Switching from football to rugby

Samoan NFL prospect has change of heart
blue@samoanews.com

University of Washington linebacker Psalm Fa’afoisia Pulemagafa Wooching was predicted to be a late round pick for the upcoming NFL draft in April; but the young Samoan has shocked everyone — even his parents — with the announcement that he will pursue rugby instead.

Wooching led the Huskies in sacks in 2016 but the 6’4”- 231lb. outside linebacker from Kailua, Kona, Hawai’i will be hanging up his shoulder pads and helmet for a pair of short shorts and rugby boots.

“I grew up playing rugby in Samoa and I love the sport,” said Wooching’s father Paulo during an interview with Samoa News over the weekend.

“Halfway through Psalm's last season of football, he mentioned to us (Mom Shannon, sister Hero and myself) that he might not be pursuing an NFL career but rugby instead,” Paulo shared. “Of course, we were all shocked, as he was doing really good with football, seeing his stock rise as an NFL prospect.”

Paulo continued, “We pondered it for the rest of the season, hoping that he might change his mind. He did not. Psalm is the type of person that when he believes in something, he will continue to follow through with it over and over, and won’t be swayed.”

Psalm has played rugby for most of his life and his high school team, the Kona Bulls, were state champions two years in a row. He was also a national champ with the UW Club, during a sevens tournament two years ago.

Recently, Psalm was co-captain for the #4 UW Huskies team that was defeated (7-24) by #1 Alabama during the Chik-fil-A Peach Bowl in Atlanta, Georgia, crushing the Dawg’s quest of playing for the national championship title.

He helped make UW a title contender, something that hasn’t been a topic of discussion since the 1990s.

Psalm’s aggressiveness on the field has caught the attention of people from the around the world, especially during the Pac-12 championship title game against Colorado where he took out three players with one block on a Pick 6 return, leading to a lopsided 41-10 victory for the Huskies.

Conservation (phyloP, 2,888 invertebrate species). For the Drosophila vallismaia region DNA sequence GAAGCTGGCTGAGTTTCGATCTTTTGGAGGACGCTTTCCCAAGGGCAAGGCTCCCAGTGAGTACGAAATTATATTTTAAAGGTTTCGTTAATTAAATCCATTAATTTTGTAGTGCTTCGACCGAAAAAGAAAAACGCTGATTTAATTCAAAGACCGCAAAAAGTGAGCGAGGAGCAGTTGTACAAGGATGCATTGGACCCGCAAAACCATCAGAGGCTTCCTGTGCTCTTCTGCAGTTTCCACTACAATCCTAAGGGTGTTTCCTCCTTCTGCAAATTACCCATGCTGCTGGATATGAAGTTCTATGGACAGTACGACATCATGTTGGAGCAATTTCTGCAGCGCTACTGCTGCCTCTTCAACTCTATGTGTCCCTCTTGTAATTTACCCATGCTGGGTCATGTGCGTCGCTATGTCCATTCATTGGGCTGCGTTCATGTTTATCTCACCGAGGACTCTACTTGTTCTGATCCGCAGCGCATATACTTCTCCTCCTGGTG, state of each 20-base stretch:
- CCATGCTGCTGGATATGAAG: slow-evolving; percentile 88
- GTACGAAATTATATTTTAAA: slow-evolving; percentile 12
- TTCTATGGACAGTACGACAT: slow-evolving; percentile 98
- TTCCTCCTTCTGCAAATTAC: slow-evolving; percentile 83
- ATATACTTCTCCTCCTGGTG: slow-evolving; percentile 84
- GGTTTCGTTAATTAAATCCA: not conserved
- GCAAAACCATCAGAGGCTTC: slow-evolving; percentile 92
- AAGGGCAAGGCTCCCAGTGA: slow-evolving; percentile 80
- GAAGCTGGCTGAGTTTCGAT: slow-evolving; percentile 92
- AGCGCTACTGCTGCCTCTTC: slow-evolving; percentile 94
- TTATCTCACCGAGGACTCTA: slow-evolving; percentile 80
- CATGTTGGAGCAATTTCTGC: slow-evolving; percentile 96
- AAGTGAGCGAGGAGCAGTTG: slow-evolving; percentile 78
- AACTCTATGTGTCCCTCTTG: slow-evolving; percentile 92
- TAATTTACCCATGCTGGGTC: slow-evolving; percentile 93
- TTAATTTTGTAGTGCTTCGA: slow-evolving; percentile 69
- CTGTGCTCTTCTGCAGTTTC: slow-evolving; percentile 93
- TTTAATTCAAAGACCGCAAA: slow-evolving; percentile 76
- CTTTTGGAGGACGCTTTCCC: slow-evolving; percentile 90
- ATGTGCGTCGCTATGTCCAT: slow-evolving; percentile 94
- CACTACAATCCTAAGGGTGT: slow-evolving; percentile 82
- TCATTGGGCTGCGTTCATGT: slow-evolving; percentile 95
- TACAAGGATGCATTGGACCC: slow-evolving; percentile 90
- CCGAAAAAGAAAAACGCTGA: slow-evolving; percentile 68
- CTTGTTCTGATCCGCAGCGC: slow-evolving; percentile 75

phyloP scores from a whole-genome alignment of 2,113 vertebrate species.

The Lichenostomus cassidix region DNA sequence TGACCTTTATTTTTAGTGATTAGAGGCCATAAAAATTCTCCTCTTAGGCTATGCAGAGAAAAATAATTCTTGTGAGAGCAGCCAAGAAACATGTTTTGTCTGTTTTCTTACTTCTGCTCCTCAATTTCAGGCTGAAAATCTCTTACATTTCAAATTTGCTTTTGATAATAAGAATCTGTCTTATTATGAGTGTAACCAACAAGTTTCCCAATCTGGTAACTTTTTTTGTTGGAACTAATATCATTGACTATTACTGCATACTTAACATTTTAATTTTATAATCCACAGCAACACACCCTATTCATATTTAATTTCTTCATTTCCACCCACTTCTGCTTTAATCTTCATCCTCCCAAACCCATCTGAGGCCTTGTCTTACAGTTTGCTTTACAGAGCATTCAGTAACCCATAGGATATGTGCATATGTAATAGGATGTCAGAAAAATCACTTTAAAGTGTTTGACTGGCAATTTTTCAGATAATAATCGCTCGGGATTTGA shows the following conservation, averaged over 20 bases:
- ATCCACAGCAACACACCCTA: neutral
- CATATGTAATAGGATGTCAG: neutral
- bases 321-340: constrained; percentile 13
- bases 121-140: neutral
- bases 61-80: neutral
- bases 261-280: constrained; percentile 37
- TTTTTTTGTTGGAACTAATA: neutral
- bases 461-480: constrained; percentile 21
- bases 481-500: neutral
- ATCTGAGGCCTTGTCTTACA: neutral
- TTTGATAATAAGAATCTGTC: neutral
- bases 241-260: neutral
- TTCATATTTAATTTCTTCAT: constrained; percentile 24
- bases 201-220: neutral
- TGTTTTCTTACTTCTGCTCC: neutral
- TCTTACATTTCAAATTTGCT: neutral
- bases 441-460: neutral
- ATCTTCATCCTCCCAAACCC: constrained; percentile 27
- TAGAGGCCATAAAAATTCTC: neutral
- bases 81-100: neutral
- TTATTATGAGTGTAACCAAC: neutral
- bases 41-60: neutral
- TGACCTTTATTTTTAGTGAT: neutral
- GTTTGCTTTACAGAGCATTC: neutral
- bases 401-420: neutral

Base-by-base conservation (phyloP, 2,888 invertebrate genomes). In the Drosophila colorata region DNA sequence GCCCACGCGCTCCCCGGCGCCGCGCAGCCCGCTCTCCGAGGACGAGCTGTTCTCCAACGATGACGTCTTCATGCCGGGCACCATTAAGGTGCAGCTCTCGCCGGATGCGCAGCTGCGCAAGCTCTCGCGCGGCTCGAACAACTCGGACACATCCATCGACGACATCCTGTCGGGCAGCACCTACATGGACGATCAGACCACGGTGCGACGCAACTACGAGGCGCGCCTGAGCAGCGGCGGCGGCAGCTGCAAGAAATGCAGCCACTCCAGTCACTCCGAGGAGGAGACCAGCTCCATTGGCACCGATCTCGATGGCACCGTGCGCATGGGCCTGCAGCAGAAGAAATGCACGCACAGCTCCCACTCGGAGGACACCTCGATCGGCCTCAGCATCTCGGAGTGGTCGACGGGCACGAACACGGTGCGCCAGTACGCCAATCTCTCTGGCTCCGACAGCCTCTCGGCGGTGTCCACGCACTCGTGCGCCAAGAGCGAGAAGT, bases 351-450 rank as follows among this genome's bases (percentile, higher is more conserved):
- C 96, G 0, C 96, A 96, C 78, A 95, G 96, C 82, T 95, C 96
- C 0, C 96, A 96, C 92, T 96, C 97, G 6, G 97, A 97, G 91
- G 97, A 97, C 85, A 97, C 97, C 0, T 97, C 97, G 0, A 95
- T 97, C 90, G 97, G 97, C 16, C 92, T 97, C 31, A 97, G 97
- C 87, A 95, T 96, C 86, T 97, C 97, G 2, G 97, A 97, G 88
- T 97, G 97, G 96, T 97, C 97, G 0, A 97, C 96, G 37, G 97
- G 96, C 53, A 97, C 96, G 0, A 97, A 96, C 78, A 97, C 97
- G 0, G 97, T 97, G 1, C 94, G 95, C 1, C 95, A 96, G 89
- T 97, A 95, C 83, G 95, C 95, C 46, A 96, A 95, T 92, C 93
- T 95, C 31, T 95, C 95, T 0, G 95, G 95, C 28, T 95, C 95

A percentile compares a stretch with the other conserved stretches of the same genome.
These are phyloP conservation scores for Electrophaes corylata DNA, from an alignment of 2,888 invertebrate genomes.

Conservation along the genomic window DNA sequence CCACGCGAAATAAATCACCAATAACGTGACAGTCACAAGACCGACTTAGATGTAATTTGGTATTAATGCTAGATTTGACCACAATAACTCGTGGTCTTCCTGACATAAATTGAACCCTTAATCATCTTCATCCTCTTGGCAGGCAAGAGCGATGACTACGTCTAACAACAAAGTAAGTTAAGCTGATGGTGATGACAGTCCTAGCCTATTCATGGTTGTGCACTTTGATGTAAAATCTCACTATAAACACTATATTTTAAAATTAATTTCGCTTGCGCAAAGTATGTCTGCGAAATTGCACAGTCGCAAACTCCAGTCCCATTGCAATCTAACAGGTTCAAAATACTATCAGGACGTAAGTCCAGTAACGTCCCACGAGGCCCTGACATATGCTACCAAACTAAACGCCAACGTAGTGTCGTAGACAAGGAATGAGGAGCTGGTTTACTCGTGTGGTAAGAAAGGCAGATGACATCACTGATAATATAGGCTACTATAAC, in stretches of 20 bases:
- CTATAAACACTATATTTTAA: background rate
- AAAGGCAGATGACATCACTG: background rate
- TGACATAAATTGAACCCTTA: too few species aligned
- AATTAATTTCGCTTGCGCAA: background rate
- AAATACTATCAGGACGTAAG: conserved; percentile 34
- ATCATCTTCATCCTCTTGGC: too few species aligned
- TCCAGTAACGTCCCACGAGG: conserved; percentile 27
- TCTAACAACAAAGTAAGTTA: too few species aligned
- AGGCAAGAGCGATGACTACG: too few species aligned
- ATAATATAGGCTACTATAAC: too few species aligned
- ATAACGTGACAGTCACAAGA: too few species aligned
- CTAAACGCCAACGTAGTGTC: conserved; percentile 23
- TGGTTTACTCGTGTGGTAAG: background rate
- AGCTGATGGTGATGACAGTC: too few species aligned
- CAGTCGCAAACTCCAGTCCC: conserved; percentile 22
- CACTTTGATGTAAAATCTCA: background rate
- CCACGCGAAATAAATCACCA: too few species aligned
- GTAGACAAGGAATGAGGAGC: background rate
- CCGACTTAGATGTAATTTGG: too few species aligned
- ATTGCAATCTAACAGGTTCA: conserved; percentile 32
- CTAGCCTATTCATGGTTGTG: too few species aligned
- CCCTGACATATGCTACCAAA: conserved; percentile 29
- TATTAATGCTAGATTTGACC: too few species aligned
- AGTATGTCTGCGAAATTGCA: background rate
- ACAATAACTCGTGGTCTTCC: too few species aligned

Psalm recently received his degree in medical anthropology from UW. “He has worked so hard to be the best teammate, son, friend, brother, and protector he could be,” his dad said. “ Now he needs our support to keep him going to where God is leading him.”

During his college years, Psalm played winger for the Seattle Saracens and during a rugby sevens tournament last summer, he was named tournament MVP.

The road to Psalm’s success started when his father Paulo, who grew up working on a plantation in Samoa with 14 brothers and sisters, departed the island many moons ago. Along the way he met Shannon Hogan and the two eventually married, had Psalm and sister Hero, and made Kona their home.

Psalm grew up not knowing how to speak or read English, and was eventually diagnosed with dyslexia. His fearlessness resulted in people calling him a “loose cannon”. But the persistence of his parents, coupled with some good ol’ Samoan upbringing, helped mold the 23-year-old into a leader.

“I have come to the conclusion that God is up to something with my son,” Paulo told Samoa News. “The obvious path is not necessarily the right path for him in this situation. Only God can see what I cannot see. I can only hold on to that faith, knowing that His plans are for Psalm to prosper, to give him a hope and a future.”

Paulo continued, “Sometimes our ways are not God’s. I have to support Psalm 100% because he is my son. We know him better than anyone out there and he will succeed at whatever he puts his mind into. He has been proving people wrong over and over again, throughout his journey from playing football since high school, until now.”

“People will say that it is very difficult — and almost impossible — to get noticed or get a scholarship to play college football, let alone a D-1 full scholarship. But he was noticed alright, getting a full ride to the University of Washington.”

Even now, according to Paulo, “People are still questioning Psalm’s change of heart, switching from football to rugby, from making money to no money and so forth. All I can say is that God has a plan for my son, and He seems to have given him that immovable confidence that everything is going to work out fine.”

Paulo concluded, “One thing for sure is that Psalm is an incredibly talented rugby player, and the sky is the limit for him. He has given five years to football, and now he will follow his heart to play the sport that started it all for him.”

Even if Psalm wasn’t selected during the draft, football commentators were optimistic that he had a good chance of getting picked up by a team as an undrafted free agent.

On his Twitter account, Psalm wrote, “I’ve been in deep thought and prayers about whether I wanted to continue to play football and I’ve come to a conclusion that it is time to turn the page in my life. I will be exchanging shoulder pads for short shorts and rugby boots. My first love and sport I excelled in was rugby, and it is time for me to follow my heart.”

Psalm fell short of winning the NCAA national championship title but he has his eyes set on an even bigger prize: an Olympic gold medal. “My goal is to be able to represent my country while playing rugby, and then on to playing in the next Olympics. This has been a dream of mine for quite some time and I will do anything to accomplish it.”

Good Luck Psalm!

Comment Here